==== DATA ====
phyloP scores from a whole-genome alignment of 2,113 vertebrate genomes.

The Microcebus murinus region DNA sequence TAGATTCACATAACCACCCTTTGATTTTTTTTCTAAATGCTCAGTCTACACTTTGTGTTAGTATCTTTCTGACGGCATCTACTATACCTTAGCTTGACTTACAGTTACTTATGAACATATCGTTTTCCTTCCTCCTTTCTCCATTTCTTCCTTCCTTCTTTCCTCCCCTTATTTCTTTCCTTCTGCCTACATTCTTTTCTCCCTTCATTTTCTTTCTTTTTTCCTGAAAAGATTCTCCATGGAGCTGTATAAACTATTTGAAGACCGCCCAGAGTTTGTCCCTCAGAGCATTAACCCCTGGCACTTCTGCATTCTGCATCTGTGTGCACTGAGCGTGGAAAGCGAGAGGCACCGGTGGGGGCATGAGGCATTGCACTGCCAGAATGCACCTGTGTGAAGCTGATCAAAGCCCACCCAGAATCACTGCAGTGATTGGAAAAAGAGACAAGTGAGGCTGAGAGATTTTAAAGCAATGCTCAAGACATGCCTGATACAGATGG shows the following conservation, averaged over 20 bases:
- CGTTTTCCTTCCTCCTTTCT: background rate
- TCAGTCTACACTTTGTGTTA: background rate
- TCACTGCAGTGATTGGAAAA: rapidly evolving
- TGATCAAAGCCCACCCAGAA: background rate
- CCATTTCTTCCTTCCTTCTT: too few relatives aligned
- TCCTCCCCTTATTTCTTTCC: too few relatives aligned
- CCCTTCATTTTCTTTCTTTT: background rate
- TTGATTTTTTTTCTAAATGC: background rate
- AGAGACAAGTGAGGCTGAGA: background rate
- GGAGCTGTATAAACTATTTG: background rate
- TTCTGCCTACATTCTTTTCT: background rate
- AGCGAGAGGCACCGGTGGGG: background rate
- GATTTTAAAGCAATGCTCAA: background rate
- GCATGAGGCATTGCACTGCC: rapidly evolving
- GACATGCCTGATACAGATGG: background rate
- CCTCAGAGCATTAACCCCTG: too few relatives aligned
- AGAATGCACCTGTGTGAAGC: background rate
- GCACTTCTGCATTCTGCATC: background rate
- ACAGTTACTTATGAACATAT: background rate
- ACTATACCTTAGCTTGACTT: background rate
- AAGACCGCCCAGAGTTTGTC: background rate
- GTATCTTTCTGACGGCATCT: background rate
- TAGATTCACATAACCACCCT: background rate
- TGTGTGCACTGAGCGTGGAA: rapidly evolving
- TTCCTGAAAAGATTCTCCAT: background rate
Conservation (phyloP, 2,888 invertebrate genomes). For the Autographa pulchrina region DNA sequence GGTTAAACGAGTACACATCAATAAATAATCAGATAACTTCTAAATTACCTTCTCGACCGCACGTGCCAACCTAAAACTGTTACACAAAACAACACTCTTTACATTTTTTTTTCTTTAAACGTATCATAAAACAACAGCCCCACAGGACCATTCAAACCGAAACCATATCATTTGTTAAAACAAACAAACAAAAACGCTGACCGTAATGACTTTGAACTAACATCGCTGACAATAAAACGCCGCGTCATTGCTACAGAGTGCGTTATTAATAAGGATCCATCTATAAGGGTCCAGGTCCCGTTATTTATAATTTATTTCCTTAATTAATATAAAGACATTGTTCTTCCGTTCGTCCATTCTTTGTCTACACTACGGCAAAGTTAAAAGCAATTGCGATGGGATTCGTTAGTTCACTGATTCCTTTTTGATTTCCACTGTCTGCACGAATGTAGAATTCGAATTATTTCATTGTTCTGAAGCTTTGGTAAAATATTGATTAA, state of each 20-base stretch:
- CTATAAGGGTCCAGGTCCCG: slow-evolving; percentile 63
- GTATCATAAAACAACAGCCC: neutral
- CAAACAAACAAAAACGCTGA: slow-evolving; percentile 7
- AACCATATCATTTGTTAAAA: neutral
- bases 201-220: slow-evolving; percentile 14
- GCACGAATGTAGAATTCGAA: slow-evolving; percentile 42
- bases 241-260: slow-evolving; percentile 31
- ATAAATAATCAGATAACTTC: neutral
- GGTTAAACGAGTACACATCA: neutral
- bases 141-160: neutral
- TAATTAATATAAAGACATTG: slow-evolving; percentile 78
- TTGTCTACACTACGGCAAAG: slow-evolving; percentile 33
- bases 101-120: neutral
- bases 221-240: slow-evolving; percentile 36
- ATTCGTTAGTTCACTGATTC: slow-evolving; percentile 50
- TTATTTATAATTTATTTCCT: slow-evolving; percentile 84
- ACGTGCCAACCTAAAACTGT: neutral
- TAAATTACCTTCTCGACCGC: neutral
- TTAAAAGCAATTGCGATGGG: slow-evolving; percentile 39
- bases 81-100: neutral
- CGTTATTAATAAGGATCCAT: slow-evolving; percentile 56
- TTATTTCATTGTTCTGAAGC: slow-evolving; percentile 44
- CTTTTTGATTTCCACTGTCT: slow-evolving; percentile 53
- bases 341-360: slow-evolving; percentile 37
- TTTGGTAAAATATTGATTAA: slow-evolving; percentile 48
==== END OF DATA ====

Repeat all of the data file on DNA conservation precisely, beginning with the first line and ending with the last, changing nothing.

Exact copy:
phyloP scores from a whole-genome alignment of 2,113 vertebrate genomes.

The Microcebus murinus region DNA sequence TAGATTCACATAACCACCCTTTGATTTTTTTTCTAAATGCTCAGTCTACACTTTGTGTTAGTATCTTTCTGACGGCATCTACTATACCTTAGCTTGACTTACAGTTACTTATGAACATATCGTTTTCCTTCCTCCTTTCTCCATTTCTTCCTTCCTTCTTTCCTCCCCTTATTTCTTTCCTTCTGCCTACATTCTTTTCTCCCTTCATTTTCTTTCTTTTTTCCTGAAAAGATTCTCCATGGAGCTGTATAAACTATTTGAAGACCGCCCAGAGTTTGTCCCTCAGAGCATTAACCCCTGGCACTTCTGCATTCTGCATCTGTGTGCACTGAGCGTGGAAAGCGAGAGGCACCGGTGGGGGCATGAGGCATTGCACTGCCAGAATGCACCTGTGTGAAGCTGATCAAAGCCCACCCAGAATCACTGCAGTGATTGGAAAAAGAGACAAGTGAGGCTGAGAGATTTTAAAGCAATGCTCAAGACATGCCTGATACAGATGG shows the following conservation, averaged over 20 bases:
- CGTTTTCCTTCCTCCTTTCT: background rate
- TCAGTCTACACTTTGTGTTA: background rate
- TCACTGCAGTGATTGGAAAA: rapidly evolving
- TGATCAAAGCCCACCCAGAA: background rate
- CCATTTCTTCCTTCCTTCTT: too few relatives aligned
- TCCTCCCCTTATTTCTTTCC: too few relatives aligned
- CCCTTCATTTTCTTTCTTTT: background rate
- TTGATTTTTTTTCTAAATGC: background rate
- AGAGACAAGTGAGGCTGAGA: background rate
- GGAGCTGTATAAACTATTTG: background rate
- TTCTGCCTACATTCTTTTCT: background rate
- AGCGAGAGGCACCGGTGGGG: background rate
- GATTTTAAAGCAATGCTCAA: background rate
- GCATGAGGCATTGCACTGCC: rapidly evolving
- GACATGCCTGATACAGATGG: background rate
- CCTCAGAGCATTAACCCCTG: too few relatives aligned
- AGAATGCACCTGTGTGAAGC: background rate
- GCACTTCTGCATTCTGCATC: background rate
- ACAGTTACTTATGAACATAT: background rate
- ACTATACCTTAGCTTGACTT: background rate
- AAGACCGCCCAGAGTTTGTC: background rate
- GTATCTTTCTGACGGCATCT: background rate
- TAGATTCACATAACCACCCT: background rate
- TGTGTGCACTGAGCGTGGAA: rapidly evolving
- TTCCTGAAAAGATTCTCCAT: background rate
Conservation (phyloP, 2,888 invertebrate genomes). For the Autographa pulchrina region DNA sequence GGTTAAACGAGTACACATCAATAAATAATCAGATAACTTCTAAATTACCTTCTCGACCGCACGTGCCAACCTAAAACTGTTACACAAAACAACACTCTTTACATTTTTTTTTCTTTAAACGTATCATAAAACAACAGCCCCACAGGACCATTCAAACCGAAACCATATCATTTGTTAAAACAAACAAACAAAAACGCTGACCGTAATGACTTTGAACTAACATCGCTGACAATAAAACGCCGCGTCATTGCTACAGAGTGCGTTATTAATAAGGATCCATCTATAAGGGTCCAGGTCCCGTTATTTATAATTTATTTCCTTAATTAATATAAAGACATTGTTCTTCCGTTCGTCCATTCTTTGTCTACACTACGGCAAAGTTAAAAGCAATTGCGATGGGATTCGTTAGTTCACTGATTCCTTTTTGATTTCCACTGTCTGCACGAATGTAGAATTCGAATTATTTCATTGTTCTGAAGCTTTGGTAAAATATTGATTAA, state of each 20-base stretch:
- CTATAAGGGTCCAGGTCCCG: slow-evolving; percentile 63
- GTATCATAAAACAACAGCCC: neutral
- CAAACAAACAAAAACGCTGA: slow-evolving; percentile 7
- AACCATATCATTTGTTAAAA: neutral
- bases 201-220: slow-evolving; percentile 14
- GCACGAATGTAGAATTCGAA: slow-evolving; percentile 42
- bases 241-260: slow-evolving; percentile 31
- ATAAATAATCAGATAACTTC: neutral
- GGTTAAACGAGTACACATCA: neutral
- bases 141-160: neutral
- TAATTAATATAAAGACATTG: slow-evolving; percentile 78
- TTGTCTACACTACGGCAAAG: slow-evolving; percentile 33
- bases 101-120: neutral
- bases 221-240: slow-evolving; percentile 36
- ATTCGTTAGTTCACTGATTC: slow-evolving; percentile 50
- TTATTTATAATTTATTTCCT: slow-evolving; percentile 84
- ACGTGCCAACCTAAAACTGT: neutral
- TAAATTACCTTCTCGACCGC: neutral
- TTAAAAGCAATTGCGATGGG: slow-evolving; percentile 39
- bases 81-100: neutral
- CGTTATTAATAAGGATCCAT: slow-evolving; percentile 56
- TTATTTCATTGTTCTGAAGC: slow-evolving; percentile 44
- CTTTTTGATTTCCACTGTCT: slow-evolving; percentile 53
- bases 341-360: slow-evolving; percentile 37
- TTTGGTAAAATATTGATTAA: slow-evolving; percentile 48